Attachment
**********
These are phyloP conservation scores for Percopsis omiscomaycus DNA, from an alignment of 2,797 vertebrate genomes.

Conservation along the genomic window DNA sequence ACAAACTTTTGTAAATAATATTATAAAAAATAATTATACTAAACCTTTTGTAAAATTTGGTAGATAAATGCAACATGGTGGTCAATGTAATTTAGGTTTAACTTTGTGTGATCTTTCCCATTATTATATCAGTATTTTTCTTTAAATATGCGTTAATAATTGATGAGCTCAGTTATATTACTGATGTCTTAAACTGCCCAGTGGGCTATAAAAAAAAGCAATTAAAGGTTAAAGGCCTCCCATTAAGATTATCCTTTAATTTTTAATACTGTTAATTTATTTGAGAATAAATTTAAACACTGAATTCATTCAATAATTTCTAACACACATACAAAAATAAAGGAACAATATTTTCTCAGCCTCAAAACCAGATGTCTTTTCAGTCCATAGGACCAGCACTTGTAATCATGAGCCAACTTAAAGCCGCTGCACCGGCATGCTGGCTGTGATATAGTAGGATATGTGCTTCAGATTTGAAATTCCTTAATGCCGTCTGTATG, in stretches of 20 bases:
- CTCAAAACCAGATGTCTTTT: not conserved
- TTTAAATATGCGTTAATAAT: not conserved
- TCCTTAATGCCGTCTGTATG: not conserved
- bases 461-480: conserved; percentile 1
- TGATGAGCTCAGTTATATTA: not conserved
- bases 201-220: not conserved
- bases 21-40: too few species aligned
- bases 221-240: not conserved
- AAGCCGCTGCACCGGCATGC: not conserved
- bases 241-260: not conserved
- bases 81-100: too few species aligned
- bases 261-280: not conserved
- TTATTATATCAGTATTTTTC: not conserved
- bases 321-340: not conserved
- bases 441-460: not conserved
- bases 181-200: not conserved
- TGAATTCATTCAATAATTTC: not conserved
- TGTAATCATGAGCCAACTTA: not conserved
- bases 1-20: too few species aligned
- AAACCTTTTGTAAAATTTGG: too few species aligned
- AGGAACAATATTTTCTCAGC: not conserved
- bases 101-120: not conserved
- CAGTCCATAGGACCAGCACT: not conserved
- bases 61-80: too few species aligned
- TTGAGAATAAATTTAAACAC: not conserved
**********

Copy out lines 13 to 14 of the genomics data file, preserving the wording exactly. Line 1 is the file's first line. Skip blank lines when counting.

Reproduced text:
- bases 81-100: too few species aligned
- bases 261-280: not conserved